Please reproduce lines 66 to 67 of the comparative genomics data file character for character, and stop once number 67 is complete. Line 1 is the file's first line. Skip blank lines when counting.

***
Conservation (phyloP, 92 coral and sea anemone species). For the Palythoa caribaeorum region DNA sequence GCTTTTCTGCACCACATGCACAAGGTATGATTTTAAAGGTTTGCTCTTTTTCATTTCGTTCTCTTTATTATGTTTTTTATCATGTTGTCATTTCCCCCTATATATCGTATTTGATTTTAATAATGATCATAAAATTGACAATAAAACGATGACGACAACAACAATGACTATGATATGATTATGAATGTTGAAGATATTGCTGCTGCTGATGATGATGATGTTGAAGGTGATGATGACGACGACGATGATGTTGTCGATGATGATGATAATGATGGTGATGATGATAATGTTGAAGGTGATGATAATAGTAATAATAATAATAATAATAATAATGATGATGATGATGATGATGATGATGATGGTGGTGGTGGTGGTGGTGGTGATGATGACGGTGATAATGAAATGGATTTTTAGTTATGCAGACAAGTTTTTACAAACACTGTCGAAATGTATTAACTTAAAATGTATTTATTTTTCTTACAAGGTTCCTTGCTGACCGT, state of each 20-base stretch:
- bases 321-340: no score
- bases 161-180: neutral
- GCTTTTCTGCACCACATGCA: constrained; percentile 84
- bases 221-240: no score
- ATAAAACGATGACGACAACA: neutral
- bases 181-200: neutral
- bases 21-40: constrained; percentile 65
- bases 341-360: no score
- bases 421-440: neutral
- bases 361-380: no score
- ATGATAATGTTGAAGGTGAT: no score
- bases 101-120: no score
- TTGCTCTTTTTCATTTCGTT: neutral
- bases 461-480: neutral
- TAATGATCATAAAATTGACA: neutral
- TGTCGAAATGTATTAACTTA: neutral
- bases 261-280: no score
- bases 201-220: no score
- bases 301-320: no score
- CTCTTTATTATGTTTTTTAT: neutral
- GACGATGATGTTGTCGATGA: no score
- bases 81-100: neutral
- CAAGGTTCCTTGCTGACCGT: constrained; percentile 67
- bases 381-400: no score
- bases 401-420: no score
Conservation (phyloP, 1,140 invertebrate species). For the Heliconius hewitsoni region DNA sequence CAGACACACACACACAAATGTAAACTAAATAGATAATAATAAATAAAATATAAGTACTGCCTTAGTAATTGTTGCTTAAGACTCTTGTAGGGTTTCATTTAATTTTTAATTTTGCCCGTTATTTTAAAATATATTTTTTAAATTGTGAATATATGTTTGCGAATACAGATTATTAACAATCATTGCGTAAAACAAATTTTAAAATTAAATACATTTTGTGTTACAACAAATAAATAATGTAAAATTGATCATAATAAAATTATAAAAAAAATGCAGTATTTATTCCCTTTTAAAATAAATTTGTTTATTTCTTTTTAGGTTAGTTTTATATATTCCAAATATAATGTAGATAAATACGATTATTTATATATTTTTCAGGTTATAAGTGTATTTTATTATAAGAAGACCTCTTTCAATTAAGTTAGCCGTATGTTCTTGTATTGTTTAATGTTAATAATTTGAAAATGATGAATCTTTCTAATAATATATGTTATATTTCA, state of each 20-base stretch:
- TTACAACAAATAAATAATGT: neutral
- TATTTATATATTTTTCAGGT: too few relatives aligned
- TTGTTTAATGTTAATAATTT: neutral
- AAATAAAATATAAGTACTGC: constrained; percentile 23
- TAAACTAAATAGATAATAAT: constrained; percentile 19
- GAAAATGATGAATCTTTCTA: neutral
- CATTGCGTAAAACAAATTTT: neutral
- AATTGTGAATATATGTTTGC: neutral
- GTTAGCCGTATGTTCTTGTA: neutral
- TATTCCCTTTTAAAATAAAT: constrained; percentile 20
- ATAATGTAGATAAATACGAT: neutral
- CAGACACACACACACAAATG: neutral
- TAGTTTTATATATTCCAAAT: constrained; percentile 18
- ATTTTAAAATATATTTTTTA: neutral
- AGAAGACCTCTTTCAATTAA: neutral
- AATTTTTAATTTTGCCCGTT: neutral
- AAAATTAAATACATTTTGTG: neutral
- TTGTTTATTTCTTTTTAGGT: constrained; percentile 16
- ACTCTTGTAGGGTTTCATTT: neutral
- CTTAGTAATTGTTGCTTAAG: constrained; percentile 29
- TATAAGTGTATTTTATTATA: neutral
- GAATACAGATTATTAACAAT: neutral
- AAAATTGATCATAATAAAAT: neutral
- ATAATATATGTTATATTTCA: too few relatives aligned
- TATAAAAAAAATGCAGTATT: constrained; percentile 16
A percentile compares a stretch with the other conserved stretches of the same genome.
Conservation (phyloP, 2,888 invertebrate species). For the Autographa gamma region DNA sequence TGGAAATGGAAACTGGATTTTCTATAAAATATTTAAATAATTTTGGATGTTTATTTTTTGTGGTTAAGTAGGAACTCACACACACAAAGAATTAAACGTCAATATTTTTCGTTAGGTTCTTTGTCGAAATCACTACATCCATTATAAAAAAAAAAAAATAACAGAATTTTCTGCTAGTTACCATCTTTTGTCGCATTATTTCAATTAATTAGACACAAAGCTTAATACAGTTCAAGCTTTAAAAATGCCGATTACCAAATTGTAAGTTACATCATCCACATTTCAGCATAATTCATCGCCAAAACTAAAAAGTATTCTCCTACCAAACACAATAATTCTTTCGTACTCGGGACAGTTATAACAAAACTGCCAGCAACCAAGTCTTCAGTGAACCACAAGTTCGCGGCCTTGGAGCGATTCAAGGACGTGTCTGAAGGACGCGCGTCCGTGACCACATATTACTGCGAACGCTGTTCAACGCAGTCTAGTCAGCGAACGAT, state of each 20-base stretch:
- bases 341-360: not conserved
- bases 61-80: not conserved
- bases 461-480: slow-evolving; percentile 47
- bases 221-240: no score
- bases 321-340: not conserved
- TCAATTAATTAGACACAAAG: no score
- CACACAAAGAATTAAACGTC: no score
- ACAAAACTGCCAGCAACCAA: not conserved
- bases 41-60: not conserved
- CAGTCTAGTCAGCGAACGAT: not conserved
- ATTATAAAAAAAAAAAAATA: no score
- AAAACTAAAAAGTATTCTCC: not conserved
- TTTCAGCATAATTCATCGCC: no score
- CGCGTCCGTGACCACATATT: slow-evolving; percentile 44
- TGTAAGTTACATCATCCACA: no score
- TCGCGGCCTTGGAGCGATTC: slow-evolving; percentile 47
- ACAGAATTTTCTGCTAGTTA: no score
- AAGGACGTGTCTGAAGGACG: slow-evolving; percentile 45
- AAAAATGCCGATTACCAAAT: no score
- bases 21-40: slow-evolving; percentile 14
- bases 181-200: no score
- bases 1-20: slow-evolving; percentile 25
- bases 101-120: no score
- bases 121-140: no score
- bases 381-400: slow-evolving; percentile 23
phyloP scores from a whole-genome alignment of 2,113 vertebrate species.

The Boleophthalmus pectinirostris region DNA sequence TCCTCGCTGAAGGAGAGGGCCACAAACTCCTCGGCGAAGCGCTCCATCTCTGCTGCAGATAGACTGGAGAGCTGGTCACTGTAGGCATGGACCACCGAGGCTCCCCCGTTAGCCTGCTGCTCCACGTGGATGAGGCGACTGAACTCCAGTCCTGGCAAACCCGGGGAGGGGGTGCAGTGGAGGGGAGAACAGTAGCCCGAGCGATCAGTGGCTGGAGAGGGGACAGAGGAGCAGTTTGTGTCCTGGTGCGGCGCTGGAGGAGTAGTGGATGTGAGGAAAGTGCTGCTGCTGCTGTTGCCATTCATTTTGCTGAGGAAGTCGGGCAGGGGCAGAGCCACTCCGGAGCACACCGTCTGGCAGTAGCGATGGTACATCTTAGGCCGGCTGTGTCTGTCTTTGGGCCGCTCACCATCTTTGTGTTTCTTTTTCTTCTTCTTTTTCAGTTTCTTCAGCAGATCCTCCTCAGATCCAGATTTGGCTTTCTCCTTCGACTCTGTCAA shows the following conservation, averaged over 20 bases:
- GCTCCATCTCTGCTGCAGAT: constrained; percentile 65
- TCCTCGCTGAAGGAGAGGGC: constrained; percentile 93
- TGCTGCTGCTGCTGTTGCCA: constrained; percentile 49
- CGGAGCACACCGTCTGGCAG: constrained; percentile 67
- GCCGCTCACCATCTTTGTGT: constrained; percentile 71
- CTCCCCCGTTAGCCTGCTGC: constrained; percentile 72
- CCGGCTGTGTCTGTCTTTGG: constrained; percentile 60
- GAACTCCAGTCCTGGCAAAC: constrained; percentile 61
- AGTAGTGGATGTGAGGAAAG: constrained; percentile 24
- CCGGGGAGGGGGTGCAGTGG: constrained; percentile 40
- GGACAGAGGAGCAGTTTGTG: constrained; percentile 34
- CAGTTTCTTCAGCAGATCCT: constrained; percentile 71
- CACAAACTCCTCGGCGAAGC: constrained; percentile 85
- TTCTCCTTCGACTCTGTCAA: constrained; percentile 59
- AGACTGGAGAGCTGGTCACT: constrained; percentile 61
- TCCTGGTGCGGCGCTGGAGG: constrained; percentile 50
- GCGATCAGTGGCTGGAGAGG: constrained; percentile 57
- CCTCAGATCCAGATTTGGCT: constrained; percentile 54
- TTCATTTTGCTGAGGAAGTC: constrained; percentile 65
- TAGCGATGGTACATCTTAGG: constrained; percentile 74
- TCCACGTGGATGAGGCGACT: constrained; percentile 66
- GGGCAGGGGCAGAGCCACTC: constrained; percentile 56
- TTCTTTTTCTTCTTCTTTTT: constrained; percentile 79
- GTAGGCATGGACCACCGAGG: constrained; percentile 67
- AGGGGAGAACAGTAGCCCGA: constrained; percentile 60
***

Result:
- AAAACTAAAAAGTATTCTCC: not conserved
- TTTCAGCATAATTCATCGCC: no score